Risk of an abdominal infection (peritonitis)

“Peritonitis is an infection of the membrane lining your abdomen called the peritoneum. Peritonitis is very dangerous and potentially life-threatening”.9,11

Ownership over health and meticulous cleanliness

“To avoid dangerous infection, you must be very clean and always use best practice. Any bacteria left on the dialysis equipment can spread into the abdomen”.11,15

Thickening and scarring of the peritoneum

“Over several years, the natural filter or peritoneum becomes thickened and scarred. When the peritoneum becomes scarred, it cannot act as a filter, and you may have to switch to haemodialysis”. 11,12

Weight gain and effect on blood sugars

“The dialysis fluid used in peritoneal dialysis has lots of sugar to help draw out excess water from the blood. Your body absorbs this sugar, significantly increasing your calorie intake, which can result in weight gain. If you are a diabetic, this can cause a rise in blood sugars and make it harder to control your blood sugar levels.”11

Risk of hernia

“Holding lots of fluid inside the abdomen strains your abdominal muscles. A hernia will appear as a lump during coughing, straining or bending over. Usually, this will need to be repaired with surgery.”11

Preventing constipation

Patients should know that constipation can press on the catheter or cause it to move out. This can make it difficult for dialysis fluid to drain.

“It’s important to keep the bowels regularly working during peritoneal dialysis. Constipation can interfere with how fluid drains in and out of your abdomen”.16

Continuous ambulatory peritoneal dialysis (CAPD) disadvantages

“Having to perform fluid exchanges every four hours can disrupt your daily routine.”

“As it is continuous, you will always have fluid in your abdomen, 24 hours a day, seven days a week.”

Automated peritoneal dialysis APD disadvantages

“You will need to make space for a machine and supplies in your home.”

“Being connected to the machine for eight to ten hours a night can limit your movement.”

Closing the consultation

Close the consultation by summarising what you have discussed. This allows you to emphasise the key points of the consultation.

Finally, thank the patient for their time and offer them a leaflet summarising the key information related to dialysis modalities (e.g. haemodialysis leaflet, peritoneal dialysis leaflet

Dispose of PPE appropriately and wash your hands.

Summary table

Dialysis type Haemodialysis Peritoneal dialysis


Diverting blood into an external machine, the blood is filtered before being returned to the body.

Passing dialysis fluid into the abdominal cavity via a permanent catheter. The dialysate draws out waste products from the blood passing through vessels lining the inside of the abdomen.


Dialysis centre (or at home). Using a dialysis machine 3 times/week, each session lasts 4 hours.

Performed at home.

  • CAPD: 20-30 minute exchange, 4 times per day
  • APD: Dialysis machine attached to catheter around 10 hours each night


  • 3-4 dialysis-free days a week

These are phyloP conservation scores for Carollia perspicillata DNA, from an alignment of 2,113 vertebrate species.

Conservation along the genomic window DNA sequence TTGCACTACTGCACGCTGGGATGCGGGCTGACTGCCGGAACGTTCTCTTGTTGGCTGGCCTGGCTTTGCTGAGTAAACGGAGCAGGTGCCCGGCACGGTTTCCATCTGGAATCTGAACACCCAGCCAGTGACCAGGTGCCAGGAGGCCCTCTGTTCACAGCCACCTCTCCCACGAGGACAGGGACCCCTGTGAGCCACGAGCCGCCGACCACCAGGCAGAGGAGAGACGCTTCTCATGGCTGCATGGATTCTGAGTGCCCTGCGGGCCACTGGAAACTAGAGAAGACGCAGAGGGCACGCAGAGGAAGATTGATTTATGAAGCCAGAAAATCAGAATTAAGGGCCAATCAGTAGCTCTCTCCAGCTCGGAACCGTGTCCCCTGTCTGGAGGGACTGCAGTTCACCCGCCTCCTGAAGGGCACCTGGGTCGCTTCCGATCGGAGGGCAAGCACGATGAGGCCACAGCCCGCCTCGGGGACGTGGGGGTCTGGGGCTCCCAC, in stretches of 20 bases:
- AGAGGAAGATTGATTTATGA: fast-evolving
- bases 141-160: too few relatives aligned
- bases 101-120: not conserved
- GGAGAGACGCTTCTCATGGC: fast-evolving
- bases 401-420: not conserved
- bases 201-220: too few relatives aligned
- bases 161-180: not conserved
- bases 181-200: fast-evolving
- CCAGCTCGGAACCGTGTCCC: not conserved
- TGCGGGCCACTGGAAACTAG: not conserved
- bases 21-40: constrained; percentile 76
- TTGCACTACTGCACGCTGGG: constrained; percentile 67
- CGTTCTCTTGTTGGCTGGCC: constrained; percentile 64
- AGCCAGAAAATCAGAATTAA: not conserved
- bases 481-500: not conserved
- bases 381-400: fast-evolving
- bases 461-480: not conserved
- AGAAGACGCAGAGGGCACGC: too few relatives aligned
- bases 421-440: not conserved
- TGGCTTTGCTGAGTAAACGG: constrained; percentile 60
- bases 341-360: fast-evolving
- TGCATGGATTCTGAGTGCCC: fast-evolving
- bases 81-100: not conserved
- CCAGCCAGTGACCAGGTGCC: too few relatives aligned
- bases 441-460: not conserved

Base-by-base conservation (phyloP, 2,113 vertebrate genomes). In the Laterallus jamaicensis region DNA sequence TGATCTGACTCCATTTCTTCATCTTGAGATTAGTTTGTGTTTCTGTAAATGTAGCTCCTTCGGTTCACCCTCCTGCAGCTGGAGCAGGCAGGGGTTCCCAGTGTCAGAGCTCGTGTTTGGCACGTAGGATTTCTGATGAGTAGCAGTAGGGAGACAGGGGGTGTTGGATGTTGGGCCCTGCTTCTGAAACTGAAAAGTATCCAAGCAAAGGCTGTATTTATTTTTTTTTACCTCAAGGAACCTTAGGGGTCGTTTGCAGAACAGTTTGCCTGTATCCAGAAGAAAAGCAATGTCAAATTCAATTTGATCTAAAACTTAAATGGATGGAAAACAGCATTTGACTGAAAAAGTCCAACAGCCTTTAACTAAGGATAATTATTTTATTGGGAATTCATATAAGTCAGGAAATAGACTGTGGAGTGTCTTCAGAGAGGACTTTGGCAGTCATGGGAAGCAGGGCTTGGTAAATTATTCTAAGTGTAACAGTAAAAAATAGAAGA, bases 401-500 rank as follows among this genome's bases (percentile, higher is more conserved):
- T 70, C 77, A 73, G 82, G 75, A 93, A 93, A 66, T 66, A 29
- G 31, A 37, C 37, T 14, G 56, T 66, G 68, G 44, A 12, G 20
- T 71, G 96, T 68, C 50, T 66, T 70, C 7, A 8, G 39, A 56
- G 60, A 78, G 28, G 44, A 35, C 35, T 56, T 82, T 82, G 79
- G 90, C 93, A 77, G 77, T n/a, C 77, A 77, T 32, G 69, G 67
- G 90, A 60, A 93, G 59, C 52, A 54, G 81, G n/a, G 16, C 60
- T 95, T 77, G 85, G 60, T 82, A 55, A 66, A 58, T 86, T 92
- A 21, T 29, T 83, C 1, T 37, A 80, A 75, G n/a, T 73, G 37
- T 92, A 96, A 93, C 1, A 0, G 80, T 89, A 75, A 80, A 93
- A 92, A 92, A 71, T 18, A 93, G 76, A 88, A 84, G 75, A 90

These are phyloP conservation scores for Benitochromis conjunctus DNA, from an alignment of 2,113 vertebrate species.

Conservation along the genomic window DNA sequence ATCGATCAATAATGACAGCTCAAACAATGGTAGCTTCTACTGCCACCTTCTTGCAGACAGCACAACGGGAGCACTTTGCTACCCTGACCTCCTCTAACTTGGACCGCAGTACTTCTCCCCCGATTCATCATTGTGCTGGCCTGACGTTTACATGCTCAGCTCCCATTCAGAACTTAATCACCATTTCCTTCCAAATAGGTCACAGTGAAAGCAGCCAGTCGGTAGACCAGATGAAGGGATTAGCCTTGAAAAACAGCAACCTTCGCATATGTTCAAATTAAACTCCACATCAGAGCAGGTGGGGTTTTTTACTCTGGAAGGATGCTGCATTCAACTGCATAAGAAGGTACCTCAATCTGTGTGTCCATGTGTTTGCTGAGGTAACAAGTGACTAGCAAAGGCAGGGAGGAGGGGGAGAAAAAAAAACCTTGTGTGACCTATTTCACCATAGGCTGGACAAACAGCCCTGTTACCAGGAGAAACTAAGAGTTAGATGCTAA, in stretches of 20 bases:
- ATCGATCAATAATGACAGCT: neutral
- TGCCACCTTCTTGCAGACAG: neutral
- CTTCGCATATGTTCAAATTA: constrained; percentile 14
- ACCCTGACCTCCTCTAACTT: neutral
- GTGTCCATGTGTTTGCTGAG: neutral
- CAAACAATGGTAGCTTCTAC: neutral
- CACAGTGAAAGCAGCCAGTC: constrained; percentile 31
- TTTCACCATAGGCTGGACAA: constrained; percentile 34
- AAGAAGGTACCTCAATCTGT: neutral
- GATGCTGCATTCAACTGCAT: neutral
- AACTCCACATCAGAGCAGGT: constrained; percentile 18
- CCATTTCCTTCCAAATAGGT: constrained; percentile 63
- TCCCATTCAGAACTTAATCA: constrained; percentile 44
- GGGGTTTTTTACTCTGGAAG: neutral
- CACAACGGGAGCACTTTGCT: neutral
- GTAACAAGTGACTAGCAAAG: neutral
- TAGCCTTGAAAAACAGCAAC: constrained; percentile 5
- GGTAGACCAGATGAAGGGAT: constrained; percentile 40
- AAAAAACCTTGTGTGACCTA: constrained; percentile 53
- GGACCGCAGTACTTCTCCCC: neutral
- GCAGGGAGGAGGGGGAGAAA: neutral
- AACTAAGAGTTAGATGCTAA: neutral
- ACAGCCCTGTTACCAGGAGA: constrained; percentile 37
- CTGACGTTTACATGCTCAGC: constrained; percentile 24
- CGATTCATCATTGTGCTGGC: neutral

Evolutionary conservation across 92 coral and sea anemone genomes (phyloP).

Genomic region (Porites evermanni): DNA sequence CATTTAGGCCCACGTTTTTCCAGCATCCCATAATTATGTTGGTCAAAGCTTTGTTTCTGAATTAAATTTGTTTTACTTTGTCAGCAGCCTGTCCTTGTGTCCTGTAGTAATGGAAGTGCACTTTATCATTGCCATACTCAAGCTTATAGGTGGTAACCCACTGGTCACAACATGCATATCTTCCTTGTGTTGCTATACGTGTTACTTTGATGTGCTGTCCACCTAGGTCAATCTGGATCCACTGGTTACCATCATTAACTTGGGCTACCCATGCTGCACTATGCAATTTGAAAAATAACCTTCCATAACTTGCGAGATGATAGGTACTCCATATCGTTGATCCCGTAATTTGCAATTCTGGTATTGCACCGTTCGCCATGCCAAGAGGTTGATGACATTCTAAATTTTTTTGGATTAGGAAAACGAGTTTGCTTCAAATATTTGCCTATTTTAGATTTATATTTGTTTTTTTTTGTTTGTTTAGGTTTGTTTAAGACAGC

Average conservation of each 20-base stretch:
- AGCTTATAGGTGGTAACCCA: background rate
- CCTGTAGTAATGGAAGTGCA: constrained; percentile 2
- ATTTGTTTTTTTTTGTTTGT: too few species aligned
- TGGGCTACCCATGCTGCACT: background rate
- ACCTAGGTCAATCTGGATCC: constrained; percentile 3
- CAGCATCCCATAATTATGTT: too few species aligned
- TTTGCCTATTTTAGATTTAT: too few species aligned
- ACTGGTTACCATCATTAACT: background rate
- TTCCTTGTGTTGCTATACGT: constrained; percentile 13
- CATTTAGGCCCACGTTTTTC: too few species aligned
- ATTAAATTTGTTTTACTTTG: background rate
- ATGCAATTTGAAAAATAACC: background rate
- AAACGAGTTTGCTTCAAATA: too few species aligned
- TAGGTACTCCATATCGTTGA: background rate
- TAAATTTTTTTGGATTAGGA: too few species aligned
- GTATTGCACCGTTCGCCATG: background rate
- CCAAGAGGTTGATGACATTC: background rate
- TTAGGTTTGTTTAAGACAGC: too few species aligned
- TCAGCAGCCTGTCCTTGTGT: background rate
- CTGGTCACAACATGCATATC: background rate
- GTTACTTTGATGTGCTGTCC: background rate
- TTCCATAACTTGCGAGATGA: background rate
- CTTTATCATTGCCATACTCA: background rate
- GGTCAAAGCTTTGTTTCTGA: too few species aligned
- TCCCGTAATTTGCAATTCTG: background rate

• Dialysis centres are widely available
  • Socially meet other people undergoing dialysis
  • Performed by healthcare professionals
  • Less restriction on fluid and diet intake
  • Performed by the patient
  • Flexibility
  • No regular visits to a centre
  • No needles
  • Easier to travel and go on holidays


  • Restricted fluid intake
  • Restricted diet
  • Low blood pressure
  • Sepsis
  • Muscle cramps
  • Feeling itchy
  • Surgery to create an AV fistula eight weeks before dialysis can start.
  • Complications associated with an AV fistula
  • Set schedule and planning life around dialysis sessions
  • Travel to the dialysis centre
  • Must be carried out every day
  • Abdominal catheter
  • Risk of peritonitis (infection of the membrane lining the abdomen)
  • Responsibility for cleanliness and own health
  • Scarring of the peritoneum
  • Weight gain
  • Rise in blood sugars in diabetic patients
  • Hernias


Dr Mahzuz Karim

Consultant Nephrologist

Norfolk and Norwich University Hospital


  1. GOV.UK. Dialysis guidance. 2022. Available from: [LINK]
  2. Kidney Patient Guide. Dialysis treatment. 2021. Available from: [LINK]
  3. Dialysis overview. 2021. Available from: [LINK]
  4. Haemodialysis. 2018. Available from: [LINK]
  5. Wilkinson I, Raine T, Wiles K, Goodhart A, Hall C, O’Neill H. Oxford handbook of clinical medicine. 10th ed. Oxford University Press; 2017.
  6. Kellum,JA, Bellomo R, Ronco C. Continuous Renal Replacement Therapy. Oxford University Press, 2016.
  7. NHS Cambridge University Hospitals. A patients guide to haemodialysis. 2019. Available from: [LINK]
  8. NHS.uk Dialysis How it’s performed. 2021. Available from: [LINK]
  9. NHS.uk. Dialysis pros and cons. 2021. Available from: [LINK]
  10. Home dialysis the advantages. 2019. Available from: [LINK]
  11. NHS.uk. Dialysis side effects. 2021. Available from: [LINK]
  12. Tidy, C. Renal replacement therapy and transplantation. 2022. Available from: [LINK]
  13. Kidney Care UK. Peritoneal dialysis. Available from: [LINK]
  14. North Bristol NHS Trust. Peritoneal Dialysis catheter insertion. 2020. Available from: [LINK]
  15. NHS Cambridge university hospitals. What I need to know about choosing peritoneal dialysis. 2021. Available from: [LINK]
  16. NHS Hull University Teaching Hospitals. Constipation in Kidney disease. 2020. Available from: [LINK]


Print Friendly, PDF & Email